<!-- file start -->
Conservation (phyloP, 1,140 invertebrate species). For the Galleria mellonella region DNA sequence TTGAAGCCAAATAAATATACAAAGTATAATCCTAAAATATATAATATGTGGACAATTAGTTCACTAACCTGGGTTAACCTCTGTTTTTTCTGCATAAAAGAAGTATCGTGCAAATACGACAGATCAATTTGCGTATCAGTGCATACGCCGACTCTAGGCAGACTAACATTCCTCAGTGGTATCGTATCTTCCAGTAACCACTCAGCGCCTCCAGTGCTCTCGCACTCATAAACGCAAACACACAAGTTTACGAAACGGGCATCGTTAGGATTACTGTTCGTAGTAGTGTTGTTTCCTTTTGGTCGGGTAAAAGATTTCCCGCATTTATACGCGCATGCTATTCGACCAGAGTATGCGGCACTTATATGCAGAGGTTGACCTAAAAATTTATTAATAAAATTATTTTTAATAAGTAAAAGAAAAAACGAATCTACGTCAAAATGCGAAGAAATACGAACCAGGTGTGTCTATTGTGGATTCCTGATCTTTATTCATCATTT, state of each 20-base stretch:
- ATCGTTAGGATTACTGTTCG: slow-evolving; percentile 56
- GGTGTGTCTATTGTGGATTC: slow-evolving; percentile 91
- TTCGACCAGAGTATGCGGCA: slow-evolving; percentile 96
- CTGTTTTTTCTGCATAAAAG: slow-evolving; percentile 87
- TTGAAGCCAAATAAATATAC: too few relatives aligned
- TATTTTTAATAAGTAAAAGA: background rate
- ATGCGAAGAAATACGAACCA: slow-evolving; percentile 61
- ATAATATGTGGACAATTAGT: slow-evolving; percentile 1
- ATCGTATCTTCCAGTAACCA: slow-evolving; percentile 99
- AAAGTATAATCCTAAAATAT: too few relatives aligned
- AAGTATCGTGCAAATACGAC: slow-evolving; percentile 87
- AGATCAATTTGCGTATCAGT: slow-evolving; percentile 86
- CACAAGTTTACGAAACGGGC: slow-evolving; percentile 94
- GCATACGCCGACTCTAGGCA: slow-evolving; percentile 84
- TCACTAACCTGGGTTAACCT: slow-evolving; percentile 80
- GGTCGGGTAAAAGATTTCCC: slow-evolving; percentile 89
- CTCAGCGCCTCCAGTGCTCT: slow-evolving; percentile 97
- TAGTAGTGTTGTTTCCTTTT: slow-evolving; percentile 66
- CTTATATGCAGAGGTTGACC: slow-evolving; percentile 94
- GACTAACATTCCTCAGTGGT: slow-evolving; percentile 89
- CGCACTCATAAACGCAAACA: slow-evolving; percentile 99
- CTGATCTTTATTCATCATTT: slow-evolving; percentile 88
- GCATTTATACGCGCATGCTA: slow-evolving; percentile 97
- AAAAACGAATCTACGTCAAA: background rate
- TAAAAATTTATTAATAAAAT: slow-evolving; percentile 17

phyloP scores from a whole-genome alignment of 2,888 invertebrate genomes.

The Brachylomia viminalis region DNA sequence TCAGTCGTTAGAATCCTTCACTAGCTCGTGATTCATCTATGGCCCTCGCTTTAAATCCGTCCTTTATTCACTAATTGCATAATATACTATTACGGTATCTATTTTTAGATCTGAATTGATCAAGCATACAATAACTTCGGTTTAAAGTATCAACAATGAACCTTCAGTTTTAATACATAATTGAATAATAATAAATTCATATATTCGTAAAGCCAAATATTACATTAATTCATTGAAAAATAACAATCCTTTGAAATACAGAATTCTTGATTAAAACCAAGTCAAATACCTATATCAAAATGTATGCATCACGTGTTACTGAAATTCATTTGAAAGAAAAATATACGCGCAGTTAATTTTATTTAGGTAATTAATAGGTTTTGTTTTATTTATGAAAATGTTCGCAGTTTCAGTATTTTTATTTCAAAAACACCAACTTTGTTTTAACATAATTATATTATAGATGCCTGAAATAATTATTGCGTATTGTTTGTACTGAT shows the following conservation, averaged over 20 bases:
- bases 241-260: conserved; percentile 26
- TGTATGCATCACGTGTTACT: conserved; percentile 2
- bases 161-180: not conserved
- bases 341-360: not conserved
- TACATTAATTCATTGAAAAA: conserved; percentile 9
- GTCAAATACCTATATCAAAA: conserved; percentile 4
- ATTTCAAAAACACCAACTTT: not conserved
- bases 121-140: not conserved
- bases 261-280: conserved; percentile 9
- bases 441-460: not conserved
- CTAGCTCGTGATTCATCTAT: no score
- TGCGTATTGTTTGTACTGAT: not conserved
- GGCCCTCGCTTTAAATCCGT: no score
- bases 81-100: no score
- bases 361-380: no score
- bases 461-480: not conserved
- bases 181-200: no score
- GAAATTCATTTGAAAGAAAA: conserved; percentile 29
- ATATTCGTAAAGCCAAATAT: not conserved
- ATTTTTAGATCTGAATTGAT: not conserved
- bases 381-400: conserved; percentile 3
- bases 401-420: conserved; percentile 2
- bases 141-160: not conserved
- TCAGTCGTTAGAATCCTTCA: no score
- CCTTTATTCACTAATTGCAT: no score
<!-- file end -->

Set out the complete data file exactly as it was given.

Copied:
Conservation (phyloP, 1,140 invertebrate species). For the Galleria mellonella region DNA sequence TTGAAGCCAAATAAATATACAAAGTATAATCCTAAAATATATAATATGTGGACAATTAGTTCACTAACCTGGGTTAACCTCTGTTTTTTCTGCATAAAAGAAGTATCGTGCAAATACGACAGATCAATTTGCGTATCAGTGCATACGCCGACTCTAGGCAGACTAACATTCCTCAGTGGTATCGTATCTTCCAGTAACCACTCAGCGCCTCCAGTGCTCTCGCACTCATAAACGCAAACACACAAGTTTACGAAACGGGCATCGTTAGGATTACTGTTCGTAGTAGTGTTGTTTCCTTTTGGTCGGGTAAAAGATTTCCCGCATTTATACGCGCATGCTATTCGACCAGAGTATGCGGCACTTATATGCAGAGGTTGACCTAAAAATTTATTAATAAAATTATTTTTAATAAGTAAAAGAAAAAACGAATCTACGTCAAAATGCGAAGAAATACGAACCAGGTGTGTCTATTGTGGATTCCTGATCTTTATTCATCATTT, state of each 20-base stretch:
- ATCGTTAGGATTACTGTTCG: slow-evolving; percentile 56
- GGTGTGTCTATTGTGGATTC: slow-evolving; percentile 91
- TTCGACCAGAGTATGCGGCA: slow-evolving; percentile 96
- CTGTTTTTTCTGCATAAAAG: slow-evolving; percentile 87
- TTGAAGCCAAATAAATATAC: too few relatives aligned
- TATTTTTAATAAGTAAAAGA: background rate
- ATGCGAAGAAATACGAACCA: slow-evolving; percentile 61
- ATAATATGTGGACAATTAGT: slow-evolving; percentile 1
- ATCGTATCTTCCAGTAACCA: slow-evolving; percentile 99
- AAAGTATAATCCTAAAATAT: too few relatives aligned
- AAGTATCGTGCAAATACGAC: slow-evolving; percentile 87
- AGATCAATTTGCGTATCAGT: slow-evolving; percentile 86
- CACAAGTTTACGAAACGGGC: slow-evolving; percentile 94
- GCATACGCCGACTCTAGGCA: slow-evolving; percentile 84
- TCACTAACCTGGGTTAACCT: slow-evolving; percentile 80
- GGTCGGGTAAAAGATTTCCC: slow-evolving; percentile 89
- CTCAGCGCCTCCAGTGCTCT: slow-evolving; percentile 97
- TAGTAGTGTTGTTTCCTTTT: slow-evolving; percentile 66
- CTTATATGCAGAGGTTGACC: slow-evolving; percentile 94
- GACTAACATTCCTCAGTGGT: slow-evolving; percentile 89
- CGCACTCATAAACGCAAACA: slow-evolving; percentile 99
- CTGATCTTTATTCATCATTT: slow-evolving; percentile 88
- GCATTTATACGCGCATGCTA: slow-evolving; percentile 97
- AAAAACGAATCTACGTCAAA: background rate
- TAAAAATTTATTAATAAAAT: slow-evolving; percentile 17

phyloP scores from a whole-genome alignment of 2,888 invertebrate genomes.

The Brachylomia viminalis region DNA sequence TCAGTCGTTAGAATCCTTCACTAGCTCGTGATTCATCTATGGCCCTCGCTTTAAATCCGTCCTTTATTCACTAATTGCATAATATACTATTACGGTATCTATTTTTAGATCTGAATTGATCAAGCATACAATAACTTCGGTTTAAAGTATCAACAATGAACCTTCAGTTTTAATACATAATTGAATAATAATAAATTCATATATTCGTAAAGCCAAATATTACATTAATTCATTGAAAAATAACAATCCTTTGAAATACAGAATTCTTGATTAAAACCAAGTCAAATACCTATATCAAAATGTATGCATCACGTGTTACTGAAATTCATTTGAAAGAAAAATATACGCGCAGTTAATTTTATTTAGGTAATTAATAGGTTTTGTTTTATTTATGAAAATGTTCGCAGTTTCAGTATTTTTATTTCAAAAACACCAACTTTGTTTTAACATAATTATATTATAGATGCCTGAAATAATTATTGCGTATTGTTTGTACTGAT shows the following conservation, averaged over 20 bases:
- bases 241-260: conserved; percentile 26
- TGTATGCATCACGTGTTACT: conserved; percentile 2
- bases 161-180: not conserved
- bases 341-360: not conserved
- TACATTAATTCATTGAAAAA: conserved; percentile 9
- GTCAAATACCTATATCAAAA: conserved; percentile 4
- ATTTCAAAAACACCAACTTT: not conserved
- bases 121-140: not conserved
- bases 261-280: conserved; percentile 9
- bases 441-460: not conserved
- CTAGCTCGTGATTCATCTAT: no score
- TGCGTATTGTTTGTACTGAT: not conserved
- GGCCCTCGCTTTAAATCCGT: no score
- bases 81-100: no score
- bases 361-380: no score
- bases 461-480: not conserved
- bases 181-200: no score
- GAAATTCATTTGAAAGAAAA: conserved; percentile 29
- ATATTCGTAAAGCCAAATAT: not conserved
- ATTTTTAGATCTGAATTGAT: not conserved
- bases 381-400: conserved; percentile 3
- bases 401-420: conserved; percentile 2
- bases 141-160: not conserved
- TCAGTCGTTAGAATCCTTCA: no score
- CCTTTATTCACTAATTGCAT: no score